Alcohol Use Disorders: Chronic or Not?

From Alcohol, Other Drugs, and Health: Current Evidence:

Alcohol Use Disorders: Chronic or Not?
Interviews of a representative sample of 43,093 U.S. adults provide new information on the usual course of alcohol use disorders (abuse or dependence).

  • Approximately 5% of adults had past-year abuse while 4% had past-year dependence. Lifetime prevalences were 18% and 13%, respectively.
  • Of those with lifetime alcohol dependence, only 24% reported ever having received alcohol treatment, even though treatment was defined broadly and included (but was not limited to) participation in 12-step programs, care in an emergency department, and assistance by clergy or other professionals.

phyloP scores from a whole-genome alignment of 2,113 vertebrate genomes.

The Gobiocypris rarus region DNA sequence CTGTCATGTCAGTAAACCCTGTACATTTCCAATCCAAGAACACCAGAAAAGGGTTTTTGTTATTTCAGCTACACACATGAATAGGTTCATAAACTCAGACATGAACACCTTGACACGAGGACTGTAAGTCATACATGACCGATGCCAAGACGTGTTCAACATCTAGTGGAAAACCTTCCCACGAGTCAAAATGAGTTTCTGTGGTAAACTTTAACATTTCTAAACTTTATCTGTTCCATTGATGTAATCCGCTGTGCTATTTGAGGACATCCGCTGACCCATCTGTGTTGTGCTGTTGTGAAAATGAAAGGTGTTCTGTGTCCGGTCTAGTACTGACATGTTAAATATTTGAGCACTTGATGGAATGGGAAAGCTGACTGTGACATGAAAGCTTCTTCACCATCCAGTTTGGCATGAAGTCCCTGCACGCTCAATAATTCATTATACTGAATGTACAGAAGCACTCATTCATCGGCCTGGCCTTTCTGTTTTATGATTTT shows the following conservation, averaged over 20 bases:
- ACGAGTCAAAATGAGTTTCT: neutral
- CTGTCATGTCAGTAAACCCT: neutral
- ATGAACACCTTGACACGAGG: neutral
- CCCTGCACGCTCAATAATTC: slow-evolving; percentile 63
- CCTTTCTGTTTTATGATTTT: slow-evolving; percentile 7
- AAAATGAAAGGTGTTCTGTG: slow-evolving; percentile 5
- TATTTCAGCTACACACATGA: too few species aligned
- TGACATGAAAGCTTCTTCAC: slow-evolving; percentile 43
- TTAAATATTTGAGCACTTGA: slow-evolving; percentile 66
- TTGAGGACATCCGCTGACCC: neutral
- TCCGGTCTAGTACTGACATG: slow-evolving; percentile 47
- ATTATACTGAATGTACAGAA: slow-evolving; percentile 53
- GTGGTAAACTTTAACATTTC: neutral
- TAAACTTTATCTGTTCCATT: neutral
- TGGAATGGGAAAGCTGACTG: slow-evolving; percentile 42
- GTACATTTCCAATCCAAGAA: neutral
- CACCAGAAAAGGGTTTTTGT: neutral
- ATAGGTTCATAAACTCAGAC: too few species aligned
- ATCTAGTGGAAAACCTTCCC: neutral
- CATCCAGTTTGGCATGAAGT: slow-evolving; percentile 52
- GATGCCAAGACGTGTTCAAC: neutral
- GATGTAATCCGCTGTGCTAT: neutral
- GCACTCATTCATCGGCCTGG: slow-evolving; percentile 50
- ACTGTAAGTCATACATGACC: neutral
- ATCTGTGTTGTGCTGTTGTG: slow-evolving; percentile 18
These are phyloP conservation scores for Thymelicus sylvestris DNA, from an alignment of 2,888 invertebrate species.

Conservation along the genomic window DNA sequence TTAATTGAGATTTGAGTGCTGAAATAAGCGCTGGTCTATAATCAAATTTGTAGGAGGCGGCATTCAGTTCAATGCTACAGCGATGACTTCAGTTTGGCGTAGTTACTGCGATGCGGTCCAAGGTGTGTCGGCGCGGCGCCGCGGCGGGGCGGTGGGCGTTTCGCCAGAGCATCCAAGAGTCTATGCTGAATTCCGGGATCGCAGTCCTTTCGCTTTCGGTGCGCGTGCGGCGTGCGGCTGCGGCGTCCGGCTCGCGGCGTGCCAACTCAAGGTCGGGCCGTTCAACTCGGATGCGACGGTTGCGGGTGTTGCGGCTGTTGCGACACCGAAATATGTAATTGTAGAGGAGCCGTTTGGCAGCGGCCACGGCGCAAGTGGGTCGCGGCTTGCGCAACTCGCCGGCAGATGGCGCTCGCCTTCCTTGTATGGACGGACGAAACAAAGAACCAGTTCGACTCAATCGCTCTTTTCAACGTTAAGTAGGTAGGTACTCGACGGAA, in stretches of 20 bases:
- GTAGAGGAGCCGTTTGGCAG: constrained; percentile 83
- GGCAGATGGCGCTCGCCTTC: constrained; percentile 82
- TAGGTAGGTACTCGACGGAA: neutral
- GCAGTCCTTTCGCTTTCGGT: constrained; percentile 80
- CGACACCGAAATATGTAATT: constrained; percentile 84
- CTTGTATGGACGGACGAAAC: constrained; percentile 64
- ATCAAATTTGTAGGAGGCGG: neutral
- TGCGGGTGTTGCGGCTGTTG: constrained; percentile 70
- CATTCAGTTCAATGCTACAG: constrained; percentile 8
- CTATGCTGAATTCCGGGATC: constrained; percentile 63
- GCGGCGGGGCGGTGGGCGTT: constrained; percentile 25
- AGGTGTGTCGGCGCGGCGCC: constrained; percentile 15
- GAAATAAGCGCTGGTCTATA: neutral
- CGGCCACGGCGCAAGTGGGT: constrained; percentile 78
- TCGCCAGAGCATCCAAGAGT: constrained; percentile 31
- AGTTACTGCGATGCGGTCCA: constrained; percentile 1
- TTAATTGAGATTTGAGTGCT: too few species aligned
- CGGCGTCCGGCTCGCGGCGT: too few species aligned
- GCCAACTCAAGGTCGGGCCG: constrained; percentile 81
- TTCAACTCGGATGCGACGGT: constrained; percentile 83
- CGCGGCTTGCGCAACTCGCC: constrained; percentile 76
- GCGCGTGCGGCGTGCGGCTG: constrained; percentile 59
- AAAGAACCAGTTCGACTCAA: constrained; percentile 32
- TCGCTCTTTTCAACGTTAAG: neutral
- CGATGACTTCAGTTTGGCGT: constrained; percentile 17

• The mean age of onset of an alcohol use disorder was 22 years.
  • Most patients with lifetime abuse or dependence had only 1 episode (72%). Those with more than 1 episode had a mean of 5 episodes. The mean duration of the longest episode was about 3 years for abuse and 4 years for dependence.

This nationally representative survey tells us that alcohol use disorders begin in young adulthood and usually go untreated. They are characterized by recurrence for relatively few patients (though patients with recurring episodes are the ones that physicians are most likely to encounter and remember). More commonly, alcohol use disorders consist of 1 symptomatic episode, even when not treated, lasting up to several years.

Richard Saitz, MD, MPH

So, alcohol use disorders are generally not chronic. What would be nice to know is what the breakdown looks like for abuse versus dependence.